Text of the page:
Still, I don't enjoy educating aspiring writers about the one-to-one hundred odds against them that traditional print offers. Just getting a piece read by an editor is a long shot. So I looked for a more satisfactory answer. And there was electronic publishing. There the odds against a new writer may be only ten to one—I don't think hard statistics exist—and if he chooses to go to self publishing, the odds are one to one. So I started a list of electronic publishers and related services, so that I would have that satisfactory answer to offer. It also helped that I could do it, making frank comments, without fear of losing my livelihood by getting blacklisted by publishers who don't want ugly truths known. I was blacklisted for six years in the 1980s, essentially for truth telling, and I came out of it with an attitude like that of an abused pit bull dog. The whole of electronic publishing could vanish into a black hole and it really wouldn't affect my livelihood. I list the publishers, and I describe anonymous feedback by writers who do have to fear blacklisting, and I make corrections when it turns out—oh horror!--that a publisher actually has the right of it. Thus the truth emerges, in due course. So yes, my ongoing survey is a source of ugly interactions, but no, it would take a lawsuit to stifle it. No one with any sense would ever get into a court of law against me, because I have the will and the means and a certain saliva-dripping eagerness to take it to them and they know it. I have been there and done that with traditional print outfits, and always won my case. Meanwhile my Survey does help new writers find prospects.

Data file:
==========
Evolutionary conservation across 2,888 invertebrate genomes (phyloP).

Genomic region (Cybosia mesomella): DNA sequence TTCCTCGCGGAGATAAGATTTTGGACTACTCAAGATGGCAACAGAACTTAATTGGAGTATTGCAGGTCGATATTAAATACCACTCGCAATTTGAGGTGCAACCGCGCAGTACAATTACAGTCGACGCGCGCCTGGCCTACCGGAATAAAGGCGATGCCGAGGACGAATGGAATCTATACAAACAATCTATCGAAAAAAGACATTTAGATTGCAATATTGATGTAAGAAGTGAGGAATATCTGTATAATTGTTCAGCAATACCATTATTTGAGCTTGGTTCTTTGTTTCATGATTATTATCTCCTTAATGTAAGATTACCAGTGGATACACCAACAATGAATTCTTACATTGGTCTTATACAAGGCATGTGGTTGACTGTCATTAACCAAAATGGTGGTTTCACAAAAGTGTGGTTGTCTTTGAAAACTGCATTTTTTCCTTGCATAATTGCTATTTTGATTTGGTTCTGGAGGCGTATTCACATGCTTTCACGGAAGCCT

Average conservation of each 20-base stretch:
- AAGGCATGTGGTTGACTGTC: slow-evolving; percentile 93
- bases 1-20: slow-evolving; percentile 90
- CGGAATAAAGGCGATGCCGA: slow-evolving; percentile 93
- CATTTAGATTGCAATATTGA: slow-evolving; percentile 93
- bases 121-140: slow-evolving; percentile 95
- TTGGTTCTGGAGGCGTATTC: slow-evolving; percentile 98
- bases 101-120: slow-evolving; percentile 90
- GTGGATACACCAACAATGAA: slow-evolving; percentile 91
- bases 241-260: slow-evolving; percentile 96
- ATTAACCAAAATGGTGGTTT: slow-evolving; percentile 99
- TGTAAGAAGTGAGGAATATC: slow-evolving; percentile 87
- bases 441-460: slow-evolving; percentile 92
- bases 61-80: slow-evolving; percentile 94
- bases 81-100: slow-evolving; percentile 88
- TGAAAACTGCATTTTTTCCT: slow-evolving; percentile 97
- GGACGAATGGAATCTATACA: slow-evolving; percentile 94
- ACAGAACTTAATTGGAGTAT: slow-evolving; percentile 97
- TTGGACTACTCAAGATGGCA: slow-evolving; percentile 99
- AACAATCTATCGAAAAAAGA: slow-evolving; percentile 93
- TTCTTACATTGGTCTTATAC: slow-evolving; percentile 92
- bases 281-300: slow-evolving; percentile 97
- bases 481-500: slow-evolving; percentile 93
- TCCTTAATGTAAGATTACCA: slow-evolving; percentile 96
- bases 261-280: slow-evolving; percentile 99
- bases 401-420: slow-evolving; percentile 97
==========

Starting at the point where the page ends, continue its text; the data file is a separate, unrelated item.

So what has all this to do with Cobblestone and me? Patience, I'm getting there. I published a complaint against Cobblestone, and that got proprietor Sable Grey on my tail. And I backed off, because this was one of those rare occasions when the publisher did have the right of it. The complaint had been about editing, and this publisher has strict but reasonable standards. Since then Sable and I have had an intermittent dialogue, not confined to editing or publishing, and I have to say I rather like her.

So when she mentioned starting up a Wicked new line with material that might push beyond the limits of other publishers, small wheels rotated in my ossifying cranium. My participation in electronic publishing can best be described as dabbling. What is it like to actually be an electronic author? It is information that might help me get my bearings for my comments on these publishers. As it happens, I keep a big file of ideas—I never throw away an idea!--and a week or so before I had summarized an intriguing one I expected never to write, because it was a bit beyond the pale. But maybe for this venue it would do. So I mentioned it to Sable, and it did not freak her out. That was a positive sign. So in three days, writing at white-hot speed, I wrote the approximately 10,000 word "Knave" and submitted it to Cobblestone. The rest is minor history.